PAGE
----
The stock market crash and Great Depression put the new owners in financial difficulties, which forced them to sell off their best players to try to make ends meet, which had the expected results on the ice for an already poor team. Darragh led the team in scoring that season with 32 points from 15 goals and 17 assists, with the rise in scoring coming from a new rule change which allowed forward passing in the offensive zone for the first time. The Pirates struggled through the season with a dismal 5 wins, 36 losses and 3 ties t finish a distant last in the league, $400,000 in debt and playing in a too small and too old arena.

1929-30 Pittsburgh Pirates
The 1929-30 Pittsburgh Pirates

The plan for 1930-31 was to relocate the team across Pennsylvania to Philadelphia while a replacement arena was constructed in Pittsburgh and move the team back when it was completed. That plan never came to fruition, and after a dismal season in Philadelphia as the Quakers, (an even worse 4-36-4 record) the team ceased operations while it sought a solution to it's arena issues. When no new arena was made to happen, the Pittsburgh franchise was surrendered in 1936, formally bringing to an end the the club which had not seen the ice in five years.

Today's featured jersey is a 1925-26 Pittsburgh Pirates Lionel Conacher jersey. The Pirates chose black and gold based on the colors of the City of Pittsburgh flag, and were the first team from the city to adopt those colors, as the Pirates baseball club was still wearing red, white and blue and would not change to black and gold until 1948 and the Pittsburgh entry of the National Football League would not arrive on the scene until 1933.

Conacher was an incredible multi-sport athlete who not only competed, but won championships in football, baseball, wrestling, boxing and lacrosse as well as hockey, where he won both the Memorial Cup and Stanley Cup. He retired from sport in 1937 to enter the world of politics and was inducted into the Canada Sports Hall of Fame, the Canadian Football Hall of Fame, the Canadian Lacrosse Hall of Fame and the Hockey Hall of Fame!

He played for and captained the Pittsburgh Yellow Jackets following his time in Canadian senior hockey where he won back to back USAHA championships. He turned professional with the arrival of the Pirates and their entry into the NHL. He was later traded to the New York Americans. He then moved to the Montreal Maroons and later the Chicago Black Hawks, with whom he won the Stanley Cup in 1934 before rejoining the Maroons and winning a second cup in 1935 before his retirement in 1937.

Pittsburgh Pirates 25-26 jersey, Pittsburgh Pirates 25-26 jersey
Pittsburgh Pirates 25-26 jersey, Pittsburgh Pirates 25-26 jersey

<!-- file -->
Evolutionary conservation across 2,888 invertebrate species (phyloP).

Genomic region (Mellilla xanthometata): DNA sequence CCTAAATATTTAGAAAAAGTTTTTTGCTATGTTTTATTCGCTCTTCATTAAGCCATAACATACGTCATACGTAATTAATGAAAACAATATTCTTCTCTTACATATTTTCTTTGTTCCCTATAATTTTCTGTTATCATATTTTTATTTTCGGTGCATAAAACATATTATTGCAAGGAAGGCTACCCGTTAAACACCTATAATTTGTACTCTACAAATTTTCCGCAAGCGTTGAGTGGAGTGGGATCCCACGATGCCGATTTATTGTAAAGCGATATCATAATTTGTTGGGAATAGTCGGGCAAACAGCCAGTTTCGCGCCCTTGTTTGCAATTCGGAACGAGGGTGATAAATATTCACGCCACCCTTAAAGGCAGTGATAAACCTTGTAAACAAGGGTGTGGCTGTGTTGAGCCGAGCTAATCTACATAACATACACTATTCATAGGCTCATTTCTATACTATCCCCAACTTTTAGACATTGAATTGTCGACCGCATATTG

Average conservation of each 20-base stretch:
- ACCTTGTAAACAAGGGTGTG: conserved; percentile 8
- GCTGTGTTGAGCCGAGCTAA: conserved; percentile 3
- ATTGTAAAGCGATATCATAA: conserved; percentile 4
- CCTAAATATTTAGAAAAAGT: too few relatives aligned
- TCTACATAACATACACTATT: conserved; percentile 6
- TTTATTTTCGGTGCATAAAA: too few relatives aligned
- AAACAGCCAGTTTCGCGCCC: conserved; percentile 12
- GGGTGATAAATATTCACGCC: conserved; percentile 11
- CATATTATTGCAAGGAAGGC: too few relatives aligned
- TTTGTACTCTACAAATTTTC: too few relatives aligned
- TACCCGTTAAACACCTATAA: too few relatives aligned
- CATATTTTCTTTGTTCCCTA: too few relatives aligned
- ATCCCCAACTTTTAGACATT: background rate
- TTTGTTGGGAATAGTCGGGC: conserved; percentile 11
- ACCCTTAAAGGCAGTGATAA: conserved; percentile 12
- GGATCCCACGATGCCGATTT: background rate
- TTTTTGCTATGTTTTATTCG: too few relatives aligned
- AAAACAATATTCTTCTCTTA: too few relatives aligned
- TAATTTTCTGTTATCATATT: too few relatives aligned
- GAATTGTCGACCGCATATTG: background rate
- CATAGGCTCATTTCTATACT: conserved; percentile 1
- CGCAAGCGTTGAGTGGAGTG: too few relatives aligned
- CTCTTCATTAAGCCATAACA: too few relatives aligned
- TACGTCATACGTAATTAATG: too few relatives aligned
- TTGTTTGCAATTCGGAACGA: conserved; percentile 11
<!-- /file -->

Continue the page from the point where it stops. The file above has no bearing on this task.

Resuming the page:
Today's video selection is a look at early hockey history in Pittsburgh, which includes the transformation of the Yellow Jackets into the Pirates of the NHL.

Tuesday, November 25, 2014

Viktor Tikhonov

One of hockey history's most successful, respected and feared coaches, Viktor Tikhonov, passed away yesterday at the age of 84.

Tikhonov's own playing career began in 1949 with VVS Moscow, the hockey club of the Soviet Air Force, under the guidance of Soviet hockey innovator Anatoli Tarasov. He later moved to Dynamo Moscow in 1953-54, where he played for ten seasons, eventually finishing his career with 35 goals in 296 games played, four consecutive Soviet League championships (3 with VVS 1951-1953 and 1 with Dynamo in 1954) and a USSR Cup in 1952 with VVS.

After the end of his playing days, he became an assistant coach with Dynamo Moscow in 1964 and later became a head coach with Dynamo Riga. He was later named head coach of the powerful CSKA Moscow (Central Red Army) in 1977. Along with those duties also came the position as head coach of the Soviet National Team, as the vast majority of the national team was made up of players from CSKA.

Tikhonov Dynamo Riga, Tikhonov Dynamo Riga
Dynamo Riga and young head coach Viktor Tikhonov

His success was immediate, as he led CSKA to a Soviet Championship League title in his first season. Following the domestic championship, Tikhonov guided the Soviet Union to the 1978 World Championship, setting the tone for what would become a historical run of success unequalled by any coach in hockey history.

With CSKA's unparalleled ability to choose nearly at will any player it desired from other clubs, by "drafting" them into military service and then assigning them to report to duty with the army' s hockey club, CSKA was essentially a perpetual Soviet National All-Star Team competing in a domestic league. This obvious advantage led to CSKA winning 12 consecutive Soviet Championship League titles under Tikhonov's reign. Additionally, CSKA would win the Soviet Cup in 1977, 1979 and 1988, the European Cup 14 times in 1976 and 1978-1990 and the Spengler Cup in 1991.